Truth be told, when I was a kid, I would occasionally pick my nose. I bet you find that both shocking and abhorrent. It gets worse. When my dad would catch me with one of my phalanges flying up a nostril, rather than chastise me, he would simply look my way and say, “pick a winner.” Oddly, and I am at a loss as to why this little story came to mind when I was thinking of the challenge of finding good people to bring into an organization. Hiring managers root around using the latest interview techniques, assessments, background checks and the like to pick winners. But, no matter how many tools are brought to bear, they still wind up with their fair share of boogers.
When my dad would catch me with one of my phalanges flying up a nostril, rather than chastise me, he would simply look my way and say, “pick a winner.”
So how do you stop picking boogers? I am not sure that there is a simple answer or a panacea. I do know that “fit” is a huge factor. There have been a lot of wonderful scholarly articles written on the subject. But, since I have already referenced nose picking and boogers, this is obviously not one of them. My informality, however, does help to illustrate the point I am hoping to make. Which is that at some point, you need to trust your gut. Feel and intuition both still play a big role in making good hiring decisions. I worry that we have lessened our reliance on both in deference to the latest tools, tests and apps.
Feel and intuition both still play a big role in making good hiring decisions.
Don’t get me wrong, I am a believer in many of these new tools and assessment techniques. I just don’t see them as the only answer. I am convinced that they become far more effective when used in concert with feel and intuition. I actually have a systematic approach to using feel and intuition in the hiring process. Yes, I am aware that sounds counterintuitive, a systematic approach to gut feel.
I am convinced that they become far more effective when used in concert with feel and intuition.
Ready? It is pretty simple. You have good “people people” in your organization. You know the ones; these are the folks who just seem to be able to read others well. Grab a few of them. Next, find your favorite contrarian or resident curmudgeon. This is that individual who always tells you that every new idea, or for that matter new hire, is going to fail. Now, you have your interview panel. Next, develop a set of questions that focuses on fit and temperament. Questions such as; “Tell me about the last time you got mad at someone at work”? Or,” Tell me about a time that you knew you were right, but still had to follow a specific plan?”.
Find your favorite contrarian or resident curmudgeon. This is that individual who always tells you that every new idea, or for that matter new hire, is going to fail.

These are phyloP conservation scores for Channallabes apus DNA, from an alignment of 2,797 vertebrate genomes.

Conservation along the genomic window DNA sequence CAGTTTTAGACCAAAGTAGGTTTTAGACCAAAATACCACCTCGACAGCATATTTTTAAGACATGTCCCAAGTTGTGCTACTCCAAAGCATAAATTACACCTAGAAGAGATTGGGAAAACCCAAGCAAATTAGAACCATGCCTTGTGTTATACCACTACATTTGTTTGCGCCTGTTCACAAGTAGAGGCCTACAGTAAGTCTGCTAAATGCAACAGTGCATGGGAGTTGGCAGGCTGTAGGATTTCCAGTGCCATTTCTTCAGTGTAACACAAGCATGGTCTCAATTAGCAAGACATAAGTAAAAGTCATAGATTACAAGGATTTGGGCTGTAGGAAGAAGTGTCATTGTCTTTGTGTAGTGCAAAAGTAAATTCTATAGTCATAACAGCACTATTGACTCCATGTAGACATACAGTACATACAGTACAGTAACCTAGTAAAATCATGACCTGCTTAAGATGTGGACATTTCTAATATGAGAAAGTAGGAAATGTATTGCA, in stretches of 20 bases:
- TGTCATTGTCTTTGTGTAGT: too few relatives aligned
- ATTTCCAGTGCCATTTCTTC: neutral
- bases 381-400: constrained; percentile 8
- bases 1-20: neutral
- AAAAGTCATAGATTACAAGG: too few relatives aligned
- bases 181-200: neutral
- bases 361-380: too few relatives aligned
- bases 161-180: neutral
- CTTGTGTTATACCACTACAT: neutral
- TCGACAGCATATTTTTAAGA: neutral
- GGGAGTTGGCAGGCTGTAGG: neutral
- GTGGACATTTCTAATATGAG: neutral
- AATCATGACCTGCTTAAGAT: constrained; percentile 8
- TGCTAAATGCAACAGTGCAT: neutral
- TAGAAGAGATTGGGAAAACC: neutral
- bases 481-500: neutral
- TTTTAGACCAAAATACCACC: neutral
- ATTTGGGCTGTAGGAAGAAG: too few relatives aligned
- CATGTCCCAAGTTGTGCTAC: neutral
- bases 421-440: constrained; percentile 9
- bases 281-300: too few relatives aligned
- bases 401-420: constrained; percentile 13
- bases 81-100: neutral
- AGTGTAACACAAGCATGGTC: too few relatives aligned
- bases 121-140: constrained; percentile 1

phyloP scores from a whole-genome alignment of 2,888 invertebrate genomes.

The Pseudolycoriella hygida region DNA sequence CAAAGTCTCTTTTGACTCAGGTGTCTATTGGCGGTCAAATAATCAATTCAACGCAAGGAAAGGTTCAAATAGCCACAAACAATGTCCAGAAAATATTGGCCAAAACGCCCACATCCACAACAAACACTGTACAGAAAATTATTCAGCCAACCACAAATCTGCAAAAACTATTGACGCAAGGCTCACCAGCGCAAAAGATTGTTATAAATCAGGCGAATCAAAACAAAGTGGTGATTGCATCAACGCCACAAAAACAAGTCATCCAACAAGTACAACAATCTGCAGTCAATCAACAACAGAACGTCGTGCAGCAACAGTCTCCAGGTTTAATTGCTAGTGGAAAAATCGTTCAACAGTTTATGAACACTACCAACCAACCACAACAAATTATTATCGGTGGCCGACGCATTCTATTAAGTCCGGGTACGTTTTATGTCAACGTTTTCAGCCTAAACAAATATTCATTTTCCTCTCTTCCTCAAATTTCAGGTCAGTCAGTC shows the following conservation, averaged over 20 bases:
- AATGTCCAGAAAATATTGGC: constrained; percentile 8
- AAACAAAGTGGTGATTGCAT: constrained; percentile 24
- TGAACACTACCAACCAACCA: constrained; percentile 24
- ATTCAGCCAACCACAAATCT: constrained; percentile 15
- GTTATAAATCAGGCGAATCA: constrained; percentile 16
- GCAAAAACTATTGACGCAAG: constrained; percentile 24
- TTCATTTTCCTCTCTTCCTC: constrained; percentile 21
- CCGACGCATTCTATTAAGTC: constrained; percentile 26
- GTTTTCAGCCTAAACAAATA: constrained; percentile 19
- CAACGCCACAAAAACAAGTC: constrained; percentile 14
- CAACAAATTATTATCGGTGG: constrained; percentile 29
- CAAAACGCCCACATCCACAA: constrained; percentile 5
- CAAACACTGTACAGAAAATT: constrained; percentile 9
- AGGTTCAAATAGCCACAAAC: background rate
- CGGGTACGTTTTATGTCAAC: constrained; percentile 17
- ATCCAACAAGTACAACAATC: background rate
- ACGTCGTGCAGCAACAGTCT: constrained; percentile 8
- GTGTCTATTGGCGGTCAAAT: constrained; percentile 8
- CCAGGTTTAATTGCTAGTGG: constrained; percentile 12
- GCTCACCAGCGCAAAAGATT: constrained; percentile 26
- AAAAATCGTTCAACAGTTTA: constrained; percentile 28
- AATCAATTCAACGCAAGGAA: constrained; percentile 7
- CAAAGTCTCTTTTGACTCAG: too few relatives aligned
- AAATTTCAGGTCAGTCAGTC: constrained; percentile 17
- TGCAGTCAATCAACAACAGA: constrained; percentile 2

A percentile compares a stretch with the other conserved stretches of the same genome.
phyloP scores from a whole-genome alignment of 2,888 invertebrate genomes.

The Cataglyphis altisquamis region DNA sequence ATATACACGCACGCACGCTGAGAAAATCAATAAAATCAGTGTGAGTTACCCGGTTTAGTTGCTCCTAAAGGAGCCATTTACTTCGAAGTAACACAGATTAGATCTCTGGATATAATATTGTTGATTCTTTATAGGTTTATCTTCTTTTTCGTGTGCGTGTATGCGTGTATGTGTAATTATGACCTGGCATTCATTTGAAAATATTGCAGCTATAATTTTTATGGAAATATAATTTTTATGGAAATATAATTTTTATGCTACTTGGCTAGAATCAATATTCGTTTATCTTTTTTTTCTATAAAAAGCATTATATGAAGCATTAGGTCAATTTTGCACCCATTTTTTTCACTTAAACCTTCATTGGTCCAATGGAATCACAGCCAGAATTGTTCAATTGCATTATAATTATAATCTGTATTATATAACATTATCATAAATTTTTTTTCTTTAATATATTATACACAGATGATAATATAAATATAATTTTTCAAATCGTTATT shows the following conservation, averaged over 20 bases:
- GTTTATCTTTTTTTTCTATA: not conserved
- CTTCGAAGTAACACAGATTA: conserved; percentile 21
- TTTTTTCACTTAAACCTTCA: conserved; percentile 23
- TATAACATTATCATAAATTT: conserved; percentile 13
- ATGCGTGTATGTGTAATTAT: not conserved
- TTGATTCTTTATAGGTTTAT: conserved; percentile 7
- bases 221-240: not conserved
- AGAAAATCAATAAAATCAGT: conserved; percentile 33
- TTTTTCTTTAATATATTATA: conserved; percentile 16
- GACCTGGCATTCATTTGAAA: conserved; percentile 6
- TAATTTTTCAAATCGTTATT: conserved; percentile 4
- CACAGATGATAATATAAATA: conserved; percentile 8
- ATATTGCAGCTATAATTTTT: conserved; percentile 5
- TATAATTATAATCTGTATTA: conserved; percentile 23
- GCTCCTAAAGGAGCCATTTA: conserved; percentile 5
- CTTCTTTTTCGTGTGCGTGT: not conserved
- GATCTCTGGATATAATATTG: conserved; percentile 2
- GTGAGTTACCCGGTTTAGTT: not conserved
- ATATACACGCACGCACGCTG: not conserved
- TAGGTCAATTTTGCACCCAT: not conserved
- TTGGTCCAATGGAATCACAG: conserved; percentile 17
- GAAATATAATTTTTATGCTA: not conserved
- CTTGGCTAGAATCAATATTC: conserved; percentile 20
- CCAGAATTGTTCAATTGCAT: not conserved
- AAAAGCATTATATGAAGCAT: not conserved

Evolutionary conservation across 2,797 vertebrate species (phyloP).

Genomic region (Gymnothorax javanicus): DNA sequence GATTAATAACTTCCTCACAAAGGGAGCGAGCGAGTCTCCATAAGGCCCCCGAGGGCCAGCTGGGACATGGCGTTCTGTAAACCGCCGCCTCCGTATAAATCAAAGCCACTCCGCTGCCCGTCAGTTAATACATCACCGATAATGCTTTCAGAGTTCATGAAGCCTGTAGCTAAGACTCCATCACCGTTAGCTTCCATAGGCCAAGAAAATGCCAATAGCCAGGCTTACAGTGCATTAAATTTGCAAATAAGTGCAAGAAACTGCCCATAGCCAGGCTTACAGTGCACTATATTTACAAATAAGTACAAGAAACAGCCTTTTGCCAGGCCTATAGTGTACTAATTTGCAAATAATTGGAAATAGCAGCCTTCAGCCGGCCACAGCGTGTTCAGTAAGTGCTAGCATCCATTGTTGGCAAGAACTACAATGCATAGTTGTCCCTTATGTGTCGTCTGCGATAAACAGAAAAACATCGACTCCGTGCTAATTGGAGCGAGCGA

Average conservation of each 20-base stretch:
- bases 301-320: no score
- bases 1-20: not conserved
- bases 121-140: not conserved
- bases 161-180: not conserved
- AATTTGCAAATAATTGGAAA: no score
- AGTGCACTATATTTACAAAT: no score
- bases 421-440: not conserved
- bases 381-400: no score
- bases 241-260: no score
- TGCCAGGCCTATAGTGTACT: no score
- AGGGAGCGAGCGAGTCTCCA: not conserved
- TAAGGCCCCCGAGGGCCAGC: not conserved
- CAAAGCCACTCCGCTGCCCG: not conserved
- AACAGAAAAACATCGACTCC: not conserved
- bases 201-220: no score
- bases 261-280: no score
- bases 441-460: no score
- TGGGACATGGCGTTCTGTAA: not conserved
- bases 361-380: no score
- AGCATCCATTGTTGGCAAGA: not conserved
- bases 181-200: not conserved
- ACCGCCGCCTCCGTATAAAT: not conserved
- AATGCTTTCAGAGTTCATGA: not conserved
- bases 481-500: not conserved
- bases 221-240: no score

Your candidate will then meet with your panel and be asked the questions. Panelist will rate the response to each on a scale of 1-5, with 1 being unfavorable and 5 favorable. Next, let each candidate know that the interview process is a reciprocal one, and they should be prepared with questions to ask each of the interview panel members. You can learn a lot about a person from the quality of questions they ask.
When the interviews are complete, pull your team together. Your good “people, people” should have all rated candidates similarly. Good prospects should have average ratings in the 4-5 range. Your contrarian or resident curmudgeon should be convinced that you have picked another booger. The candidate’s questions should be about how to make an impact or what the team needs from the role in question, and not about how much personal time off is given or happy hours that are attended. Take these findings and merge them with those you received from your latest tools, assessments, and apps. If they align then maybe, just maybe, you have picked a winner.
Your contrarian or resident curmudgeon should be convinced that you have picked another booger.
Regardless of what is done, you are still going to pick a booger or two. Sometimes people are just great performers in an interview and poor performers at their job. The key is to flick that booger off and keep on hunting. Here’s hoping you pick some winners.
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Elliot Begoun is the Principal of The Intertwine Group. He works to grow businesses and business leaders. He helps organizations tell their stories and build relationships with their customers. He helps leaders better connect and communicate with those whom they lead, and serves as a thinking partner to executives and their teams.
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